On June 27th a new study from Harvard’s Chen Zengxi School of Public Health provided the most comprehensive evidence yet of a causal link between long-term exposure to fine particulate matter (PM2.5) air pollution and premature death,media reported. The new study is based on a 2017 study that found that long-term exposure to PM2.5 pollution and ozone, even below current U.S. air quality standards, increases the risk of premature death in older Americans.
In the new study, researchers looked at data from 68.5 million Medicare enrollees for 16 years, 97 percent of Americans over 65 adjusted for weight index, smoking, race, income and education. The participants’ postal codes were matched to air pollution data collected from across the United States.
In estimating the daily PM2.5 air pollution levels per zip code, the researchers also took into account satellite data, land-use information, weather variables and other factors. They used two traditional statistical methods, as well as three the latest methods to find a causal relationship.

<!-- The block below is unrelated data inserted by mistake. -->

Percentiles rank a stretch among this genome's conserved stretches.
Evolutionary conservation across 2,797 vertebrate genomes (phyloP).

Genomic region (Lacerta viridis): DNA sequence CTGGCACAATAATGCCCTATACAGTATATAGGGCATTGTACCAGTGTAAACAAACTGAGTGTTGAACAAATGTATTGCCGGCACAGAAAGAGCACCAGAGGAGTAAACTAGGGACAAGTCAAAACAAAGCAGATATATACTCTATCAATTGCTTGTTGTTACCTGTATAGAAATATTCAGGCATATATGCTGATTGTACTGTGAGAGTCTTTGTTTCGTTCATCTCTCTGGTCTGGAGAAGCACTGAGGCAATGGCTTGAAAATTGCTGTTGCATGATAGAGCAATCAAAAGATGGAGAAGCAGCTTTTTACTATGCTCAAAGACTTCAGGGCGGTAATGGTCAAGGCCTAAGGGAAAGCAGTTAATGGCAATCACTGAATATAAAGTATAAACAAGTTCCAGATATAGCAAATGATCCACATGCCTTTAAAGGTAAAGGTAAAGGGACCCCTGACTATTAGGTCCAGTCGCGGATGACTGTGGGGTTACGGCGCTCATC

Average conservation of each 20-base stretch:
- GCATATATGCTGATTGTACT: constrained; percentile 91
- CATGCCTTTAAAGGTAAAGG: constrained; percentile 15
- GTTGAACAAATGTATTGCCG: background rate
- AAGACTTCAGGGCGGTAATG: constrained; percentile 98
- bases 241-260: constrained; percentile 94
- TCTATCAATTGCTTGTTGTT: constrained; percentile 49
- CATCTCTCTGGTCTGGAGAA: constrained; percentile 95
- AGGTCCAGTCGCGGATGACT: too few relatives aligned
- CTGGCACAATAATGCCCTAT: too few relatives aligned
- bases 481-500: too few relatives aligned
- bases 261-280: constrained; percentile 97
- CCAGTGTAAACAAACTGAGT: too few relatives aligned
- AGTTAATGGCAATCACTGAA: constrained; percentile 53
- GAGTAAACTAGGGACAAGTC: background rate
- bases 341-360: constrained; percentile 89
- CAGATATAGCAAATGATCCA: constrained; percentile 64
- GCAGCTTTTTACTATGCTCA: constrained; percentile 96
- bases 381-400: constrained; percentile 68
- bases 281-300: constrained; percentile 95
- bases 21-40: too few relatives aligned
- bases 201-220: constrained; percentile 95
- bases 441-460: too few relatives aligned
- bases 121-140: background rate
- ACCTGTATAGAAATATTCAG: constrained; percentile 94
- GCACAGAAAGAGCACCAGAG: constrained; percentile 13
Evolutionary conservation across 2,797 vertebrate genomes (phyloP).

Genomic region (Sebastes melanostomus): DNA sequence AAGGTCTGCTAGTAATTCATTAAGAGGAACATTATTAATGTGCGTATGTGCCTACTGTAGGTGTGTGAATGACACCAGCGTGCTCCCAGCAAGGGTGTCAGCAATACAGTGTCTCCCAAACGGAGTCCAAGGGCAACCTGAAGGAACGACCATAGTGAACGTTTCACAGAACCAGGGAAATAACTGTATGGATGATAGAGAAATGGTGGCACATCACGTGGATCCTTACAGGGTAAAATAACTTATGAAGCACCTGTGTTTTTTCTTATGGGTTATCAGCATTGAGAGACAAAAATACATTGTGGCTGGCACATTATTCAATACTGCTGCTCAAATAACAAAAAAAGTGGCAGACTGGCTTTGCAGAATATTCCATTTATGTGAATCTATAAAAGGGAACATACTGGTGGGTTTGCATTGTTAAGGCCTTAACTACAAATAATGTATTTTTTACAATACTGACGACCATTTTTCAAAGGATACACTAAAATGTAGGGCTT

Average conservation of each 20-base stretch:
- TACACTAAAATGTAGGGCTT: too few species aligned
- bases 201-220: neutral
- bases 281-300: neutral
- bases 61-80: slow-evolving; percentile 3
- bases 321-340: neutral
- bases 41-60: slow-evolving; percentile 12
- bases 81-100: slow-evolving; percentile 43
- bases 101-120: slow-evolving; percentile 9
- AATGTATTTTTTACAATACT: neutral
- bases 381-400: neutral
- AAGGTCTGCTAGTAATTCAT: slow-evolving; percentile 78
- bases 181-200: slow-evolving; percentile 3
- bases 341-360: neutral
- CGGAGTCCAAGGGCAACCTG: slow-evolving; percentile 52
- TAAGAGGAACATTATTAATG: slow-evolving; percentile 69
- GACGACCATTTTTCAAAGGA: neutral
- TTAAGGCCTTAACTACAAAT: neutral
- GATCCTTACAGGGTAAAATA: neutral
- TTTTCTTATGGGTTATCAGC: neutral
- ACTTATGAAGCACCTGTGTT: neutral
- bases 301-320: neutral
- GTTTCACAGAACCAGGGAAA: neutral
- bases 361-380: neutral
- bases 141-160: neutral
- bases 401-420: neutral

All five different types of analysis were consistent, even if there was a causal relationship between exposure to PM2.5 and the mortality rate of Medicare enrollees, even if it was below the current U.S. air quality standard of 12 micrograms per cubic meter per year.
The researchers found that pm2.5 pollution by 10 micrograms per year reduced mortality by 6 to 7 percent. Based on the findings, they estimate that if the United States lowers its annual PM2.5 standard to 10 micrograms per cubic meter, it could save 143,257 lives within a decade.
Air pollution has become the world’s fifth leading cause of death, after dietary risk, high blood pressure, cigarettes and high blood sugar, according to previous reports. Air pollution levels in the United States increased by 5.5% between 2017 and 2018, killing 10,000 Americans. According to WHO, about 7 million people die each year from air pollution worldwide.